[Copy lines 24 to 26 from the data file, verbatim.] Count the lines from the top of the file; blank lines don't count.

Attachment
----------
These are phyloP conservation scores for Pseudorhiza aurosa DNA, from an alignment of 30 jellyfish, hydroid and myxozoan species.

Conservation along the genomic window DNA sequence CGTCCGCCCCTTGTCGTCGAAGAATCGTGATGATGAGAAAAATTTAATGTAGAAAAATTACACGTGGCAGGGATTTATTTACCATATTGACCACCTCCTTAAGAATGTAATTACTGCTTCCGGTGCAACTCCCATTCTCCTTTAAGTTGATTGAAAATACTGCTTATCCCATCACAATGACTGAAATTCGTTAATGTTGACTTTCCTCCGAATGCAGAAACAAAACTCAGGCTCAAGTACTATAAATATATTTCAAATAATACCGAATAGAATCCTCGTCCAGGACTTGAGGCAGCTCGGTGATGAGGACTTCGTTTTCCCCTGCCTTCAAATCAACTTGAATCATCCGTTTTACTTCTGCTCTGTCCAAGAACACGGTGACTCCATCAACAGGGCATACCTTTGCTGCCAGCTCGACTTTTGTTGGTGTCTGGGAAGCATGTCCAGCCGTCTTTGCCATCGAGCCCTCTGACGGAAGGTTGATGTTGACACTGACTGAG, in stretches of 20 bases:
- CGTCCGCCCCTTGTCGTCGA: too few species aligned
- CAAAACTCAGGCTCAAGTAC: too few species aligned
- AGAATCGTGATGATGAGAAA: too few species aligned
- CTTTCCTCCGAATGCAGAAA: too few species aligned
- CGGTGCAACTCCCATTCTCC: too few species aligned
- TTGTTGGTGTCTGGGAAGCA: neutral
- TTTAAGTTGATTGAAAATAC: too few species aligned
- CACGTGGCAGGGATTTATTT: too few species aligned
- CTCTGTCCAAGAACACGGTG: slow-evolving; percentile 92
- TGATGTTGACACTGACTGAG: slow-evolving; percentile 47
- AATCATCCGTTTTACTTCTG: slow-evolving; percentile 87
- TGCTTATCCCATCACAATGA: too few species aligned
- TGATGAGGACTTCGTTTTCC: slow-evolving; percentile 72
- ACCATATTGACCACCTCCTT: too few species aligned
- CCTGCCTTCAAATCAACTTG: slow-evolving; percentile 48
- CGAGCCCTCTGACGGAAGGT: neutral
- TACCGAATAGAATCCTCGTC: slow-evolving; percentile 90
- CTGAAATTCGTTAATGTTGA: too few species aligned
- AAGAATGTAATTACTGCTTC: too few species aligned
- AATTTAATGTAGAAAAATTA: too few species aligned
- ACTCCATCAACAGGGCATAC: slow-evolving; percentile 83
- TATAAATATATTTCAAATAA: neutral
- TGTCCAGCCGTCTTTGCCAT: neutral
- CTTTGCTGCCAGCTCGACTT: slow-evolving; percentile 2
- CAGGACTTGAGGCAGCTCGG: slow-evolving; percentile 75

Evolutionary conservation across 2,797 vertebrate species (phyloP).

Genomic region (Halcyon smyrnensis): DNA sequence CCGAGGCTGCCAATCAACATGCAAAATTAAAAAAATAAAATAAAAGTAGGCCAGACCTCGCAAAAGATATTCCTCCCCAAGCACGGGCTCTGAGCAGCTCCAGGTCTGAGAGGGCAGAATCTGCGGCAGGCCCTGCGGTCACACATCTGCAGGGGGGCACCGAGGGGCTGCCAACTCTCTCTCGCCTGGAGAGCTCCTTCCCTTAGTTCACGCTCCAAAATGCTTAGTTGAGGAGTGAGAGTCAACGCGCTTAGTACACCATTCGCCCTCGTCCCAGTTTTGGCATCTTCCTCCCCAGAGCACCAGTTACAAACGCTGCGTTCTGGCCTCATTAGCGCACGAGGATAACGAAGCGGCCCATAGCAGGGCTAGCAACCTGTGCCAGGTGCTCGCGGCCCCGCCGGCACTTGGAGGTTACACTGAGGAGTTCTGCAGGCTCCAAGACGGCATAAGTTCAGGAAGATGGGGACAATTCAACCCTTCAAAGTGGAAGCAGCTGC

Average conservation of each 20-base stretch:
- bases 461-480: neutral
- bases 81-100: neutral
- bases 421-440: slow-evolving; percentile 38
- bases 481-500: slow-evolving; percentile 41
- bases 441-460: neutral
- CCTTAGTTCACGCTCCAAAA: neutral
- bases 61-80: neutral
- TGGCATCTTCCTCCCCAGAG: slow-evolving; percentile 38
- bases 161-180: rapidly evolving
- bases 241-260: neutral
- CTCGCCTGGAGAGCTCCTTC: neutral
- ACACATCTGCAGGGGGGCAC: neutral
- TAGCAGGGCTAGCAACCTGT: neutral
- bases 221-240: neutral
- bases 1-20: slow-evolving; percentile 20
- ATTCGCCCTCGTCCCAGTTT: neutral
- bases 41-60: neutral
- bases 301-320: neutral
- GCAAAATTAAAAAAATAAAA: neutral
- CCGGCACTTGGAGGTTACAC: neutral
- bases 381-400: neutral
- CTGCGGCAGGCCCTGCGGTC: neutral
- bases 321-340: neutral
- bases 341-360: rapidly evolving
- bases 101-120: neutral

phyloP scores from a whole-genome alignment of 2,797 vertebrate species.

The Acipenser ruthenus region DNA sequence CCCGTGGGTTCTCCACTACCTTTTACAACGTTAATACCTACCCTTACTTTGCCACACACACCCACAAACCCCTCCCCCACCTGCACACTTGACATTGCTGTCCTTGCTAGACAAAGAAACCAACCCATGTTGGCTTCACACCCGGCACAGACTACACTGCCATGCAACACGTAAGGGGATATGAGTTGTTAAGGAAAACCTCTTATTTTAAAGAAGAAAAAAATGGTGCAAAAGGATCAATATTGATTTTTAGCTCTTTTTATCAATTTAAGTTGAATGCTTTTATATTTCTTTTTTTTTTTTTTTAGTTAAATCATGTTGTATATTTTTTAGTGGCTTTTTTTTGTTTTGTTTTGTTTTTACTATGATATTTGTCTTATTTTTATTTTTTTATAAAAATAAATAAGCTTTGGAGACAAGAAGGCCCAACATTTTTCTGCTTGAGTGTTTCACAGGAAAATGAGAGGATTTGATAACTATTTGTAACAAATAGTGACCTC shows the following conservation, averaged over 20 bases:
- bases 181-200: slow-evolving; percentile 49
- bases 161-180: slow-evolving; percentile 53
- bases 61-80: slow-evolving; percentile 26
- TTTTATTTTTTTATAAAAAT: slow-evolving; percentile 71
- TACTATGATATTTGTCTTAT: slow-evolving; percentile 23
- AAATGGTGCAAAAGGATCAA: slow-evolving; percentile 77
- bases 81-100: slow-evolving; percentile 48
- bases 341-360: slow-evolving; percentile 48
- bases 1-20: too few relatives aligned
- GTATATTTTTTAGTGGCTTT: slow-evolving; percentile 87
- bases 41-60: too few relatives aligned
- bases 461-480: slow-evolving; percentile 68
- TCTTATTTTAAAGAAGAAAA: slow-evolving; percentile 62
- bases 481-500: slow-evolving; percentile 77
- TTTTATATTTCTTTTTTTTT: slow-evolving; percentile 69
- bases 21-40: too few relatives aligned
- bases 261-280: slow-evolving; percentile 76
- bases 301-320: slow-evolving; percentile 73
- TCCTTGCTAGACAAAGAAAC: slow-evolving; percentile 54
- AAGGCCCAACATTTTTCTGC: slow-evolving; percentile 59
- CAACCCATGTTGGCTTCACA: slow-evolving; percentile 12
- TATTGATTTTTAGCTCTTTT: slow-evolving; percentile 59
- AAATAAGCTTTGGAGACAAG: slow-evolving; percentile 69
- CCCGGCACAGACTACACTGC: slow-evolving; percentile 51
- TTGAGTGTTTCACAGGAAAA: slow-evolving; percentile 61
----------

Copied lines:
- TATAAATATATTTCAAATAA: neutral
- TGTCCAGCCGTCTTTGCCAT: neutral
- CTTTGCTGCCAGCTCGACTT: slow-evolving; percentile 2